Second-round results in local elections confirmed the failure of the right-wing coalition to convert the lead registered for some time in national opinion polls. The so-called centre ‘left’ led by the social liberal Democratic Party (PD) now control eight of the biggest cities in the country. Predictions by some on the left that there will soon be a hard-right government with a big post-fascist component need to be tempered by the reality of these results. Indeed Italian capital may well be quite happy with a PD lead government, as it did with the governments of Prodi or Renzi. Salvini’s and Meloni’s anti-EU populism and rabble-rousing does not necessarily suit its interests either.
Abstention remained the biggest winner even in the second round with over 50% not bothering to turn out. Historically abstention has been lower in Italy than in Britain so many commentators have been wringing their hands about the disengagement of voters from the political system.
One probable reason for the low turnout was the existence of a national coalition government led by ‘independent’ former head of the European Bank, Draghi. Both right and left of centre parties make up the current government formed as the Conte PD/Five Star Movement (M5S) one fell apart eight months ago in the midst of discussions about the Covid recovery plan. If all the parties are on the same team the differences do not seem all that salient to voters when elections come around.
Giorgia Meloni’s post fascist, Fratelli d’Italia (Brothers of Italy), refused to join Draghi. She hopes to continue its steady erosion of Salvini’s hard-right Lega (League) electoral base by betting on the Draghi government failing. Meloni has centred her fire on the government’s supposedly weak line on controlling immigration and on its authoritarian policies on the Covid Pass. Meloni hopes the right-wing electorate will see her as keeping the true faith while Salvini collaborates with Draghi.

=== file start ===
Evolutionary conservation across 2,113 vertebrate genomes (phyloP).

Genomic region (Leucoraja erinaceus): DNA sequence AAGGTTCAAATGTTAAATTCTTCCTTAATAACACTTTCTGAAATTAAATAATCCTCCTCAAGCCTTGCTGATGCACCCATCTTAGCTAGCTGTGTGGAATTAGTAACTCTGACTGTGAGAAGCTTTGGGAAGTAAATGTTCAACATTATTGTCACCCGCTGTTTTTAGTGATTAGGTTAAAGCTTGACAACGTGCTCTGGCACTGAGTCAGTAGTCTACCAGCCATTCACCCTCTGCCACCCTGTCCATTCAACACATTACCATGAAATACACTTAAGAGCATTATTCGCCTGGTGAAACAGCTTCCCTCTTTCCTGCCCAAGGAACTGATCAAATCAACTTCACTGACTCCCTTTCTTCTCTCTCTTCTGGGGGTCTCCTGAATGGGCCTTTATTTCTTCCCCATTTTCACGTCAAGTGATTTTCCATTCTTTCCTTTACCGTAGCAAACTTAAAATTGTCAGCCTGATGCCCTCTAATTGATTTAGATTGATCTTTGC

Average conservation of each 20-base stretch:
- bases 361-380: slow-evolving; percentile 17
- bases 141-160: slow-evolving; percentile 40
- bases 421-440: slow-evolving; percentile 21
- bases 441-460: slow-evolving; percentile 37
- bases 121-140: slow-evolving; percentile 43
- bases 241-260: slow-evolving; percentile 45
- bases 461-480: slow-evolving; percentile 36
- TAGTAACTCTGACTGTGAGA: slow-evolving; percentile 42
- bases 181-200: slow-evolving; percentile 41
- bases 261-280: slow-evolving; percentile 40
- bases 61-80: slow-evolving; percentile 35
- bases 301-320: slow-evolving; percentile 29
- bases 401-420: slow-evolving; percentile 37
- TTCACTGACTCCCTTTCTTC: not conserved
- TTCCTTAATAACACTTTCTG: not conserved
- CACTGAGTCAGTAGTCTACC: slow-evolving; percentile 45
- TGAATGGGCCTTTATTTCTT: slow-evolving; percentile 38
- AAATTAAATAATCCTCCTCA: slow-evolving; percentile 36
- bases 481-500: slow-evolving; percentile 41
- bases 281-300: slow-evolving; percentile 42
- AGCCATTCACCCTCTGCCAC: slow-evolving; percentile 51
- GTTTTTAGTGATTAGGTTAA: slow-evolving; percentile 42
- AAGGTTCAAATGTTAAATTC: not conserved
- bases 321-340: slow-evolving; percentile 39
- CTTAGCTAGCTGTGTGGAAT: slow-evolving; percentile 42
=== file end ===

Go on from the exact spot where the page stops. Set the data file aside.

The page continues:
Italy has succeeded at the moment in reducing infections and deaths to levels significantly below British ones by obliging all workers to be vaccinated or have regular tests in order to enter their workplaces[see Guardian article here]. Unlike in Britain masks have to be worn in all public enclosed spaces. Salvini, while being in the government, has also indulged in the anti-vax movement through sceptical statements about these policies. The electoral results partly show most Italian people agree with these measures. Polls since the results last Sunday give Draghi approval ratings of 65% on this issue.
The right-wing coalition does have greater formal unity than the centre-left, standing on a common slate everywhere. It has taken a hit but it is not down and out and still controls 15 out of the 20 Italian regional governments. This gives you a base, resources and electoral patronage in the same way leading the big towns does. However, apart from their misreading of the Covid situation the jockeying on the right for positions on the slates definitely affected their preparations for these elections. Salvini now accepts that the fight over who should lead the slates led to late decisions and less than brilliant candidates. Increased hassling over who gets what position on the slate is partly a consequence of Meloni’s rise against Salvini’s relative fall in the polls.
Meloni’s party nevertheless took a lesser hit than the Lega in these elections. The danger her party represents can be seen with the two councillors elected in Rome who in their post-vote celebrations made the fascist salute. The rise in her popularity encourages the full-on fascist groups like Fuerza Nuova (New Force) who led the assault on the biggest Italian trade union confederation’s HQ a week ago in Rome. Although like Le Pen in France Meloni vehemently says she has broken with all that fascist ‘nostalgia’ in practice there is an overlap with more openly fascist sympathisers, for example with the security at meetings. Like Salvini, she continuously issues dog-whistle racist statements against migrants and in defence of ‘family’ values against gay marriage and adoption rights.